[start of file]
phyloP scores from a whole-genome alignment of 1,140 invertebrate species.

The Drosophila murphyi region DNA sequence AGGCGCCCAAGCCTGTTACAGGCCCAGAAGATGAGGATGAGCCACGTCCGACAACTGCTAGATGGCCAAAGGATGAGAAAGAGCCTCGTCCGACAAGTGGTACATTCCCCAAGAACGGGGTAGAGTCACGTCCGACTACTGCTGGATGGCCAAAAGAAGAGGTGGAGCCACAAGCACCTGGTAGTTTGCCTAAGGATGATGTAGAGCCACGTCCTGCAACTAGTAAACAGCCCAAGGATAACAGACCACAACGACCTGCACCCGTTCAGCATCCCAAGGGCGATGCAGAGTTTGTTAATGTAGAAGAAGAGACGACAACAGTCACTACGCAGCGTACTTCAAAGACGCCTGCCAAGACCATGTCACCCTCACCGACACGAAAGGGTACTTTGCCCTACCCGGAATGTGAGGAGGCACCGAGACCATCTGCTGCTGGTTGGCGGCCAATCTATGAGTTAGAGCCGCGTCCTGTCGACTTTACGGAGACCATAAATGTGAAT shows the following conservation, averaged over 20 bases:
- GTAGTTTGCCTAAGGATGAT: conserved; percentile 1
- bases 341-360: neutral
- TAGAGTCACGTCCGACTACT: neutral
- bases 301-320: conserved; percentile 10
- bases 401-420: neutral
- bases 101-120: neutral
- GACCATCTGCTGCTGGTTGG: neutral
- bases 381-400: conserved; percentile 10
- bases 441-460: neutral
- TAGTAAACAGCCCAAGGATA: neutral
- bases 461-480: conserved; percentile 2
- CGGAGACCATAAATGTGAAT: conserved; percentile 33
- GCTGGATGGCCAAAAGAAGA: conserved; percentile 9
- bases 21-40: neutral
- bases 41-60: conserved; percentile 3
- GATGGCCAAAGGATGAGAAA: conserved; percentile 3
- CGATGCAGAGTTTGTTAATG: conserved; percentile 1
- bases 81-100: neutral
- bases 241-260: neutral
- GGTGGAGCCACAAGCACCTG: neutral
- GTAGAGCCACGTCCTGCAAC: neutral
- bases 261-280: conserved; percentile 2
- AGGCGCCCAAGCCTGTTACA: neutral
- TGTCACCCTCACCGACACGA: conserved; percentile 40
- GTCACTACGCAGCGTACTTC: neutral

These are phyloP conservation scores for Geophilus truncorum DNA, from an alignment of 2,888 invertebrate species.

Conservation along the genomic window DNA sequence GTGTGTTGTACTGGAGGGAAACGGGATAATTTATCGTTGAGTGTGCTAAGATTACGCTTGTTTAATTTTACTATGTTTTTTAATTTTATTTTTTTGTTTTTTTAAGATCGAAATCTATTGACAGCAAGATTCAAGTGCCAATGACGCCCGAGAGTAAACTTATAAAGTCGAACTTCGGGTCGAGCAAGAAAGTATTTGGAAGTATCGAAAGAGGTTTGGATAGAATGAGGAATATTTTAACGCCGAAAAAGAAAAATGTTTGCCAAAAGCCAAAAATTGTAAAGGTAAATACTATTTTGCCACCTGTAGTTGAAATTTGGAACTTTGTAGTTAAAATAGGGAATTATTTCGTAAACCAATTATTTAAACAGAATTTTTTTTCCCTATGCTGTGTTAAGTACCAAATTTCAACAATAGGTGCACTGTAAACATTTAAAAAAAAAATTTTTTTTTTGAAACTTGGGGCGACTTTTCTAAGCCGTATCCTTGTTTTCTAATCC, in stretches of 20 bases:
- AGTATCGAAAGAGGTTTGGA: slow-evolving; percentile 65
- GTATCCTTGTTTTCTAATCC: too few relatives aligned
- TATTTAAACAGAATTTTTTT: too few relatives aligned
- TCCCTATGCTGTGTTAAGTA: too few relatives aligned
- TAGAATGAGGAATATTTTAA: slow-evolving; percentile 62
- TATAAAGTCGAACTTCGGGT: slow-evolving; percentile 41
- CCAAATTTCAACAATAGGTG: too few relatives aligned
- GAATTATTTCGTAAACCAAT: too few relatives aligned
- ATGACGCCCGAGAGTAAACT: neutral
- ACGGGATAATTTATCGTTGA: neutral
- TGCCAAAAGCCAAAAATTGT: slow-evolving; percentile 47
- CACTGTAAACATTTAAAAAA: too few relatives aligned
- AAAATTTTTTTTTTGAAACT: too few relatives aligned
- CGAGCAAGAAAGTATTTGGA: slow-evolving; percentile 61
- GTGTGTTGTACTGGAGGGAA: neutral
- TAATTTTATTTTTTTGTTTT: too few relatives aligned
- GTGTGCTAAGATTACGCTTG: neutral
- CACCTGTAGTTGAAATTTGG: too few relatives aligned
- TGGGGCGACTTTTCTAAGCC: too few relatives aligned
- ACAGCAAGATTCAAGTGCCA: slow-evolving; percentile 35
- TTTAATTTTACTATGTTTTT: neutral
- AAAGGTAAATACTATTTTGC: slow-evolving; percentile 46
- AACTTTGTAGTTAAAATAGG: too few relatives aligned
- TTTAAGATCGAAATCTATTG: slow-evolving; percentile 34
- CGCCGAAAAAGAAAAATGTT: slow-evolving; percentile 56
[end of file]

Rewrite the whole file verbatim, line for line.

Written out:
phyloP scores from a whole-genome alignment of 1,140 invertebrate species.

The Drosophila murphyi region DNA sequence AGGCGCCCAAGCCTGTTACAGGCCCAGAAGATGAGGATGAGCCACGTCCGACAACTGCTAGATGGCCAAAGGATGAGAAAGAGCCTCGTCCGACAAGTGGTACATTCCCCAAGAACGGGGTAGAGTCACGTCCGACTACTGCTGGATGGCCAAAAGAAGAGGTGGAGCCACAAGCACCTGGTAGTTTGCCTAAGGATGATGTAGAGCCACGTCCTGCAACTAGTAAACAGCCCAAGGATAACAGACCACAACGACCTGCACCCGTTCAGCATCCCAAGGGCGATGCAGAGTTTGTTAATGTAGAAGAAGAGACGACAACAGTCACTACGCAGCGTACTTCAAAGACGCCTGCCAAGACCATGTCACCCTCACCGACACGAAAGGGTACTTTGCCCTACCCGGAATGTGAGGAGGCACCGAGACCATCTGCTGCTGGTTGGCGGCCAATCTATGAGTTAGAGCCGCGTCCTGTCGACTTTACGGAGACCATAAATGTGAAT shows the following conservation, averaged over 20 bases:
- GTAGTTTGCCTAAGGATGAT: conserved; percentile 1
- bases 341-360: neutral
- TAGAGTCACGTCCGACTACT: neutral
- bases 301-320: conserved; percentile 10
- bases 401-420: neutral
- bases 101-120: neutral
- GACCATCTGCTGCTGGTTGG: neutral
- bases 381-400: conserved; percentile 10
- bases 441-460: neutral
- TAGTAAACAGCCCAAGGATA: neutral
- bases 461-480: conserved; percentile 2
- CGGAGACCATAAATGTGAAT: conserved; percentile 33
- GCTGGATGGCCAAAAGAAGA: conserved; percentile 9
- bases 21-40: neutral
- bases 41-60: conserved; percentile 3
- GATGGCCAAAGGATGAGAAA: conserved; percentile 3
- CGATGCAGAGTTTGTTAATG: conserved; percentile 1
- bases 81-100: neutral
- bases 241-260: neutral
- GGTGGAGCCACAAGCACCTG: neutral
- GTAGAGCCACGTCCTGCAAC: neutral
- bases 261-280: conserved; percentile 2
- AGGCGCCCAAGCCTGTTACA: neutral
- TGTCACCCTCACCGACACGA: conserved; percentile 40
- GTCACTACGCAGCGTACTTC: neutral

These are phyloP conservation scores for Geophilus truncorum DNA, from an alignment of 2,888 invertebrate species.

Conservation along the genomic window DNA sequence GTGTGTTGTACTGGAGGGAAACGGGATAATTTATCGTTGAGTGTGCTAAGATTACGCTTGTTTAATTTTACTATGTTTTTTAATTTTATTTTTTTGTTTTTTTAAGATCGAAATCTATTGACAGCAAGATTCAAGTGCCAATGACGCCCGAGAGTAAACTTATAAAGTCGAACTTCGGGTCGAGCAAGAAAGTATTTGGAAGTATCGAAAGAGGTTTGGATAGAATGAGGAATATTTTAACGCCGAAAAAGAAAAATGTTTGCCAAAAGCCAAAAATTGTAAAGGTAAATACTATTTTGCCACCTGTAGTTGAAATTTGGAACTTTGTAGTTAAAATAGGGAATTATTTCGTAAACCAATTATTTAAACAGAATTTTTTTTCCCTATGCTGTGTTAAGTACCAAATTTCAACAATAGGTGCACTGTAAACATTTAAAAAAAAAATTTTTTTTTTGAAACTTGGGGCGACTTTTCTAAGCCGTATCCTTGTTTTCTAATCC, in stretches of 20 bases:
- AGTATCGAAAGAGGTTTGGA: slow-evolving; percentile 65
- GTATCCTTGTTTTCTAATCC: too few relatives aligned
- TATTTAAACAGAATTTTTTT: too few relatives aligned
- TCCCTATGCTGTGTTAAGTA: too few relatives aligned
- TAGAATGAGGAATATTTTAA: slow-evolving; percentile 62
- TATAAAGTCGAACTTCGGGT: slow-evolving; percentile 41
- CCAAATTTCAACAATAGGTG: too few relatives aligned
- GAATTATTTCGTAAACCAAT: too few relatives aligned
- ATGACGCCCGAGAGTAAACT: neutral
- ACGGGATAATTTATCGTTGA: neutral
- TGCCAAAAGCCAAAAATTGT: slow-evolving; percentile 47
- CACTGTAAACATTTAAAAAA: too few relatives aligned
- AAAATTTTTTTTTTGAAACT: too few relatives aligned
- CGAGCAAGAAAGTATTTGGA: slow-evolving; percentile 61
- GTGTGTTGTACTGGAGGGAA: neutral
- TAATTTTATTTTTTTGTTTT: too few relatives aligned
- GTGTGCTAAGATTACGCTTG: neutral
- CACCTGTAGTTGAAATTTGG: too few relatives aligned
- TGGGGCGACTTTTCTAAGCC: too few relatives aligned
- ACAGCAAGATTCAAGTGCCA: slow-evolving; percentile 35
- TTTAATTTTACTATGTTTTT: neutral
- AAAGGTAAATACTATTTTGC: slow-evolving; percentile 46
- AACTTTGTAGTTAAAATAGG: too few relatives aligned
- TTTAAGATCGAAATCTATTG: slow-evolving; percentile 34
- CGCCGAAAAAGAAAAATGTT: slow-evolving; percentile 56